For the most part, this distinction can be boiled down to whether the exerciser places more importance on their anaerobic performance instead of their aerobic performance.
For the former, performing lower impact and lower intensity cardio after leg day is preferable as it allows the leg muscles to recover more quickly and more efficiently, though foregoing the benefits of intense aerobic exercise as a tradeoff.
Likewise, athletes and exercisers that wish to work on their aerobic abilities will find that reducing the intensity of their leg workout prior to a cardio session will allow for a greater quality of training stimulus to be achieved in the latter workout.
If you’ve chosen to perform a cardio session after your leg day workout, you may find that your recovery time has increased due to both training sessions placing wear and tear on the various structures of the lower body.
While this can be mitigated by reducing total resistance and volume of either workout, there are also several methods that can help along the process of recovering so as to maximize your performance in any subsequent training session.
Making use of a foam roller after a cardio session allows the exerciser to double down on the improved blood flow benefits of aerobic exercise, while also simultaneously mechanically manipulating the fibers of their leg muscles - thereby improving mobility and reducing lactic acid buildup.
Foam rolling is an excellent method of accelerating recovery if the additional stress from cardio only further compounds upon that of a leg day workout.
Performing dynamic and passive stretching movements are another method of improving recovery, allowing a full range of motion to be maintained while simultaneously improving blood flow to the taxed muscles of the legs.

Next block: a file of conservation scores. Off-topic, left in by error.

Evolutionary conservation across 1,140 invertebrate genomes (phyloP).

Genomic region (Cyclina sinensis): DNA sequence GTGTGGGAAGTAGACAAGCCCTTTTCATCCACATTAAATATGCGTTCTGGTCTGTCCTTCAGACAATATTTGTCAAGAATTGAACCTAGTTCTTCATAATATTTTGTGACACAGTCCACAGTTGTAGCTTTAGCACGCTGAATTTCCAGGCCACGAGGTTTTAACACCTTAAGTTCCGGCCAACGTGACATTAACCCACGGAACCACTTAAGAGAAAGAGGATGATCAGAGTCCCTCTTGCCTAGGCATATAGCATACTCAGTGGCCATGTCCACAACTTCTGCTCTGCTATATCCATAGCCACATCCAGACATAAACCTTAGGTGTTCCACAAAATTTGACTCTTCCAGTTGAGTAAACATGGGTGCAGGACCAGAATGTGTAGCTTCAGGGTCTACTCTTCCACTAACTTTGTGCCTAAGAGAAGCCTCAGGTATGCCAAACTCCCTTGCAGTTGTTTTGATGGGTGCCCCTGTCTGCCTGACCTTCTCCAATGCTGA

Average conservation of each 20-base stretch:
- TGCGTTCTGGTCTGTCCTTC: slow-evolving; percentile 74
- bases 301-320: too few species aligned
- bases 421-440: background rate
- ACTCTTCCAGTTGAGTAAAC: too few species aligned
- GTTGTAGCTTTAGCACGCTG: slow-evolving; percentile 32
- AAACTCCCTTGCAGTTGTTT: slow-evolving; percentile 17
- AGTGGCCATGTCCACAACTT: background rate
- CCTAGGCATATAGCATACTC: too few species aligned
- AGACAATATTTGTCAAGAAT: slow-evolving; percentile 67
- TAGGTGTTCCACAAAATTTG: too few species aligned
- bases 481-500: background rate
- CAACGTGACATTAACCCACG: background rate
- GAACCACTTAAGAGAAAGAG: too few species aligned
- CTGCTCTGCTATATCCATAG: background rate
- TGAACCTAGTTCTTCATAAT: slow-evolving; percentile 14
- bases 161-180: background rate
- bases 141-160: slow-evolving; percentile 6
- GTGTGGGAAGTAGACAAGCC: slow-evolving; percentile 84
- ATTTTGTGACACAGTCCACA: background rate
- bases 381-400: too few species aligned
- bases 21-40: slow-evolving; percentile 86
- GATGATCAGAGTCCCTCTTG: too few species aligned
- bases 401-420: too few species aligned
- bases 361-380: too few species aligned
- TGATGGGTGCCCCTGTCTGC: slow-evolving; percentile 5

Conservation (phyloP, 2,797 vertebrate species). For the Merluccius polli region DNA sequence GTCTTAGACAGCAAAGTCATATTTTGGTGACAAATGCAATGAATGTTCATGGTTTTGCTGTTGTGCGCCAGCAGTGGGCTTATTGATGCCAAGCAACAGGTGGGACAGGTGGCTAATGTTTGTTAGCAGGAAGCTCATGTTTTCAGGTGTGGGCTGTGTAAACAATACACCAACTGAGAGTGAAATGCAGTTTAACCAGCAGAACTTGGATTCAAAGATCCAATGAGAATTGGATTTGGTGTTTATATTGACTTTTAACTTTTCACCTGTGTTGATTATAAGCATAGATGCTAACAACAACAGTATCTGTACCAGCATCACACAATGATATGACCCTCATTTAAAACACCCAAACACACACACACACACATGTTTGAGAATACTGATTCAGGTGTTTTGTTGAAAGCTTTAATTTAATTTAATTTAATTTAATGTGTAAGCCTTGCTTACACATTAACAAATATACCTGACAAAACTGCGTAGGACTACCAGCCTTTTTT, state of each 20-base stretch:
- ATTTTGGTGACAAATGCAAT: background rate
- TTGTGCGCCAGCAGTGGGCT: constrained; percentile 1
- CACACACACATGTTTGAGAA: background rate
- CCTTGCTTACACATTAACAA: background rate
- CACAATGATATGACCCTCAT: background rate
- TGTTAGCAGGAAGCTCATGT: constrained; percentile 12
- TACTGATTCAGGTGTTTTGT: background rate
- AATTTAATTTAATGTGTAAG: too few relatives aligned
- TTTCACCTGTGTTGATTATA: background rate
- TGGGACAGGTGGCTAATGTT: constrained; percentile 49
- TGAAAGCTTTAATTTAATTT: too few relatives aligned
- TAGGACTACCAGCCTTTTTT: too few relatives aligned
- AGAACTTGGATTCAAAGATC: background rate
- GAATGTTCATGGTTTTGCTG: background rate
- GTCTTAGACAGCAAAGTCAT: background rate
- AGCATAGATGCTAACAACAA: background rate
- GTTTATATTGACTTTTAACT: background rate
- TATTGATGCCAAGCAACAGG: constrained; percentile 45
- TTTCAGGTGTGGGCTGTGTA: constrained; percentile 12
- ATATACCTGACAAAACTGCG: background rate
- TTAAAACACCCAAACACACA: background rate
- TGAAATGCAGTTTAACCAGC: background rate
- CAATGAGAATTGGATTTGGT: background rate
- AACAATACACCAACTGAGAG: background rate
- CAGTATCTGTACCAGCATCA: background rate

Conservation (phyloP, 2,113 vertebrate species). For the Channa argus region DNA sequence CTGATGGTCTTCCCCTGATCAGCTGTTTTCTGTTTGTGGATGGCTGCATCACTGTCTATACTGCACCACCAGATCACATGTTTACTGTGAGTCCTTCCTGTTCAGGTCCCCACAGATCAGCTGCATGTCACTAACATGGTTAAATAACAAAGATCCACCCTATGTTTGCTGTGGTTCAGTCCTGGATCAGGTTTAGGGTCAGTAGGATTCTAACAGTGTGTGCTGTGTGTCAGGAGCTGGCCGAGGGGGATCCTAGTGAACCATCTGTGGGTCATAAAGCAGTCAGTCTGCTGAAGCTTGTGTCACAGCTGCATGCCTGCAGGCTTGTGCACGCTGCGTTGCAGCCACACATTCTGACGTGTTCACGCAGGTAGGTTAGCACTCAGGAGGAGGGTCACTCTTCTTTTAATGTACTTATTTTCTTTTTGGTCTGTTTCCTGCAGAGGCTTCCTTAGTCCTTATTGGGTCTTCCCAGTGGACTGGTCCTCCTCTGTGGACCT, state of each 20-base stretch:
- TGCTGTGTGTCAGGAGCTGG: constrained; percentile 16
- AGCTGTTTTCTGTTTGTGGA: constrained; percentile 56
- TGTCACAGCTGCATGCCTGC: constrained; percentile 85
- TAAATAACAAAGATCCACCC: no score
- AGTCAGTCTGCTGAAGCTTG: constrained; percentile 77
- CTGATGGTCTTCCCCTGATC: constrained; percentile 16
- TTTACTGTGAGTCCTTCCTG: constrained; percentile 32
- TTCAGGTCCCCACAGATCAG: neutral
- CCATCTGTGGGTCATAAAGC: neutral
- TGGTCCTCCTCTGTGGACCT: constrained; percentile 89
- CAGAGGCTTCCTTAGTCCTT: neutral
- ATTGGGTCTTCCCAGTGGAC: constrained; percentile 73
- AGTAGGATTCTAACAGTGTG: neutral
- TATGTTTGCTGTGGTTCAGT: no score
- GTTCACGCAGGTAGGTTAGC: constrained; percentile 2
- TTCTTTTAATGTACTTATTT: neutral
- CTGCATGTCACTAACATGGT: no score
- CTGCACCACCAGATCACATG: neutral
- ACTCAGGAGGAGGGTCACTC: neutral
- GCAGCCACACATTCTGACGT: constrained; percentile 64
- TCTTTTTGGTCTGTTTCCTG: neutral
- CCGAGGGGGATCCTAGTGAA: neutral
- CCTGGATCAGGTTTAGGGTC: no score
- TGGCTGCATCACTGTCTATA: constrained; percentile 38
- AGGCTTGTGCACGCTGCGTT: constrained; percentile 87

Though it is advised that exercisers perform stretching prior to a workout, there is also some benefit to be found in performing it after a workout as well - especially the sort of training that involves high amounts of repetitive movement, such as cardio.
Generally, performing a stretching drill after cardio following a leg day is one of the best methods of ensuring proper recovery is achieved - especially when combined with adequate macronutrient intake.
So, can you do cardio after leg day?
The answer is a resounding yes - so long as it is the right kind of cardio at a suitable level of intensity.
Thankfully, there are quite a few different forms of cardiovascular exercise, the majority of which can be modified to up or reduce the difficulty as is needed by the exerciser.
From uphill sprints to the elliptical machine, there is doubtless a kind of cardio that complements your previous leg day perfectly.
1. Schumann, M., Feuerbacher, J.F., Sünkeler, M. et al. Compatibility of Concurrent Aerobic and Strength Training for Skeletal Muscle Size and Function: An Updated Systematic Review and Meta-Analysis. Sports Med 52, 601–612 (2022). https://doi.org/10.1007/s40279-021-01587-7
2. Lee MJC, Ballantyne JK, Chagolla J, Hopkins WG, Fyfe JJ, et al. (2020) Order of same-day concurrent training influences some indices of power development, but not strength, lean mass, or aerobic fitness in healthy, moderately-active men after 9 weeks of training. PLOS ONE 15(5): e0233134. https://doi.org/10.1371/journal.pone.0233134